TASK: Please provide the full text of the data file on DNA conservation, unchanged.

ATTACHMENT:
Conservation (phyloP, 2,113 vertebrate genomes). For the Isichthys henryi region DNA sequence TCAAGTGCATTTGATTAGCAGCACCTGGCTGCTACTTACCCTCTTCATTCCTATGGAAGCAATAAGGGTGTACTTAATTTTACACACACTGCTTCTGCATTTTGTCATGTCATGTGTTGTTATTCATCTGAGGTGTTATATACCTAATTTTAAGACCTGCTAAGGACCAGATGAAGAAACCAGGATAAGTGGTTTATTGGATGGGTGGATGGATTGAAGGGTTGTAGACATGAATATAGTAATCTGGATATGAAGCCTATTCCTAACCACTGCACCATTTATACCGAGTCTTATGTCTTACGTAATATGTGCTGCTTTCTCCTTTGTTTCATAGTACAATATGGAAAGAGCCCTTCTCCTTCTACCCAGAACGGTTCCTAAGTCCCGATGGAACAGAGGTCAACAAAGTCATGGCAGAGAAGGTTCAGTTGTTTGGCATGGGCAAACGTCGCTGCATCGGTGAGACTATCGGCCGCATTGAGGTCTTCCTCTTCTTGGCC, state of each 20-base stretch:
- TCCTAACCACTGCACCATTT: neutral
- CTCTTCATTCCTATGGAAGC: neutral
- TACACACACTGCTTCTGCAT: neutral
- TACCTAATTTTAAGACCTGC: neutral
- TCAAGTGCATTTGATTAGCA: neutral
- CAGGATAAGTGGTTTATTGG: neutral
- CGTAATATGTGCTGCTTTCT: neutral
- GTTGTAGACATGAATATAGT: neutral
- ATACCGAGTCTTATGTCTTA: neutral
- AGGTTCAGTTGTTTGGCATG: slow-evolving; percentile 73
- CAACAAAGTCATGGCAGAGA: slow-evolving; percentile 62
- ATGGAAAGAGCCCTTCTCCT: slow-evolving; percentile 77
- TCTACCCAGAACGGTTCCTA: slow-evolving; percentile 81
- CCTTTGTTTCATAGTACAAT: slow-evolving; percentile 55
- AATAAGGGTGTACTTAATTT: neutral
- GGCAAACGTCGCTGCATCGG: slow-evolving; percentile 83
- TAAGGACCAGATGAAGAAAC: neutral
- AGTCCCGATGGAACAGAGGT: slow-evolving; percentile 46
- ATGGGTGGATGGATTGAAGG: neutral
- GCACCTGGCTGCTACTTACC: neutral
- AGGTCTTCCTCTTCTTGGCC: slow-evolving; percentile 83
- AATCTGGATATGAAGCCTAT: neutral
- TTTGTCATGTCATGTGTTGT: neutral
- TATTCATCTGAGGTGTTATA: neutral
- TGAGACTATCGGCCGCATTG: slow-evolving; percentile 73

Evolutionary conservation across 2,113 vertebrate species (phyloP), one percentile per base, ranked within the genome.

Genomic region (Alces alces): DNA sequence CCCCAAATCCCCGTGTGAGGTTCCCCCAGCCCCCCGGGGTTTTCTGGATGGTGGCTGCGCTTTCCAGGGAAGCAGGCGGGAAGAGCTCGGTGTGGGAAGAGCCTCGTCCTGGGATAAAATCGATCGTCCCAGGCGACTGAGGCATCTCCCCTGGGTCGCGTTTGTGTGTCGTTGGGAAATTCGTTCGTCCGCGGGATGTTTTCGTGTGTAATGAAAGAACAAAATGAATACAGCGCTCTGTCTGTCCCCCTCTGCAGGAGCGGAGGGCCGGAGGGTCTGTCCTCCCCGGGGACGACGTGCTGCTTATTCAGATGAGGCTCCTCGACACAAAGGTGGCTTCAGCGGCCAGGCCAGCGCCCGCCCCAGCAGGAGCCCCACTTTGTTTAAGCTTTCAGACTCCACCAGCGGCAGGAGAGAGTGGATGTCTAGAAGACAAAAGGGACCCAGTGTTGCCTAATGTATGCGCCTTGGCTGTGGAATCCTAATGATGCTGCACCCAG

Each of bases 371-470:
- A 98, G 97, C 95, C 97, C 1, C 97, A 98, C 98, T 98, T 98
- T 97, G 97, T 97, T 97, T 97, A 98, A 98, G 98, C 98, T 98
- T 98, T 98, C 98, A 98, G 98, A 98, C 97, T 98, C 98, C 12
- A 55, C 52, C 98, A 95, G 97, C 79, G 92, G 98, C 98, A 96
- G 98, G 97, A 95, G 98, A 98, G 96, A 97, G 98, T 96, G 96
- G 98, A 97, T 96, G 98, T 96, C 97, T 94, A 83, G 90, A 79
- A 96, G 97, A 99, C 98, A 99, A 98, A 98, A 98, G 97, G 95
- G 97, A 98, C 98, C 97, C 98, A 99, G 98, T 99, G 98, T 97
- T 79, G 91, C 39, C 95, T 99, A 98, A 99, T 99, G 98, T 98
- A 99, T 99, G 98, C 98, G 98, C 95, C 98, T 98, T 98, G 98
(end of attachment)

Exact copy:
Conservation (phyloP, 2,113 vertebrate genomes). For the Isichthys henryi region DNA sequence TCAAGTGCATTTGATTAGCAGCACCTGGCTGCTACTTACCCTCTTCATTCCTATGGAAGCAATAAGGGTGTACTTAATTTTACACACACTGCTTCTGCATTTTGTCATGTCATGTGTTGTTATTCATCTGAGGTGTTATATACCTAATTTTAAGACCTGCTAAGGACCAGATGAAGAAACCAGGATAAGTGGTTTATTGGATGGGTGGATGGATTGAAGGGTTGTAGACATGAATATAGTAATCTGGATATGAAGCCTATTCCTAACCACTGCACCATTTATACCGAGTCTTATGTCTTACGTAATATGTGCTGCTTTCTCCTTTGTTTCATAGTACAATATGGAAAGAGCCCTTCTCCTTCTACCCAGAACGGTTCCTAAGTCCCGATGGAACAGAGGTCAACAAAGTCATGGCAGAGAAGGTTCAGTTGTTTGGCATGGGCAAACGTCGCTGCATCGGTGAGACTATCGGCCGCATTGAGGTCTTCCTCTTCTTGGCC, state of each 20-base stretch:
- TCCTAACCACTGCACCATTT: neutral
- CTCTTCATTCCTATGGAAGC: neutral
- TACACACACTGCTTCTGCAT: neutral
- TACCTAATTTTAAGACCTGC: neutral
- TCAAGTGCATTTGATTAGCA: neutral
- CAGGATAAGTGGTTTATTGG: neutral
- CGTAATATGTGCTGCTTTCT: neutral
- GTTGTAGACATGAATATAGT: neutral
- ATACCGAGTCTTATGTCTTA: neutral
- AGGTTCAGTTGTTTGGCATG: slow-evolving; percentile 73
- CAACAAAGTCATGGCAGAGA: slow-evolving; percentile 62
- ATGGAAAGAGCCCTTCTCCT: slow-evolving; percentile 77
- TCTACCCAGAACGGTTCCTA: slow-evolving; percentile 81
- CCTTTGTTTCATAGTACAAT: slow-evolving; percentile 55
- AATAAGGGTGTACTTAATTT: neutral
- GGCAAACGTCGCTGCATCGG: slow-evolving; percentile 83
- TAAGGACCAGATGAAGAAAC: neutral
- AGTCCCGATGGAACAGAGGT: slow-evolving; percentile 46
- ATGGGTGGATGGATTGAAGG: neutral
- GCACCTGGCTGCTACTTACC: neutral
- AGGTCTTCCTCTTCTTGGCC: slow-evolving; percentile 83
- AATCTGGATATGAAGCCTAT: neutral
- TTTGTCATGTCATGTGTTGT: neutral
- TATTCATCTGAGGTGTTATA: neutral
- TGAGACTATCGGCCGCATTG: slow-evolving; percentile 73

Evolutionary conservation across 2,113 vertebrate species (phyloP), one percentile per base, ranked within the genome.

Genomic region (Alces alces): DNA sequence CCCCAAATCCCCGTGTGAGGTTCCCCCAGCCCCCCGGGGTTTTCTGGATGGTGGCTGCGCTTTCCAGGGAAGCAGGCGGGAAGAGCTCGGTGTGGGAAGAGCCTCGTCCTGGGATAAAATCGATCGTCCCAGGCGACTGAGGCATCTCCCCTGGGTCGCGTTTGTGTGTCGTTGGGAAATTCGTTCGTCCGCGGGATGTTTTCGTGTGTAATGAAAGAACAAAATGAATACAGCGCTCTGTCTGTCCCCCTCTGCAGGAGCGGAGGGCCGGAGGGTCTGTCCTCCCCGGGGACGACGTGCTGCTTATTCAGATGAGGCTCCTCGACACAAAGGTGGCTTCAGCGGCCAGGCCAGCGCCCGCCCCAGCAGGAGCCCCACTTTGTTTAAGCTTTCAGACTCCACCAGCGGCAGGAGAGAGTGGATGTCTAGAAGACAAAAGGGACCCAGTGTTGCCTAATGTATGCGCCTTGGCTGTGGAATCCTAATGATGCTGCACCCAG

Each of bases 371-470:
- A 98, G 97, C 95, C 97, C 1, C 97, A 98, C 98, T 98, T 98
- T 97, G 97, T 97, T 97, T 97, A 98, A 98, G 98, C 98, T 98
- T 98, T 98, C 98, A 98, G 98, A 98, C 97, T 98, C 98, C 12
- A 55, C 52, C 98, A 95, G 97, C 79, G 92, G 98, C 98, A 96
- G 98, G 97, A 95, G 98, A 98, G 96, A 97, G 98, T 96, G 96
- G 98, A 97, T 96, G 98, T 96, C 97, T 94, A 83, G 90, A 79
- A 96, G 97, A 99, C 98, A 99, A 98, A 98, A 98, G 97, G 95
- G 97, A 98, C 98, C 97, C 98, A 99, G 98, T 99, G 98, T 97
- T 79, G 91, C 39, C 95, T 99, A 98, A 99, T 99, G 98, T 98
- A 99, T 99, G 98, C 98, G 98, C 95, C 98, T 98, T 98, G 98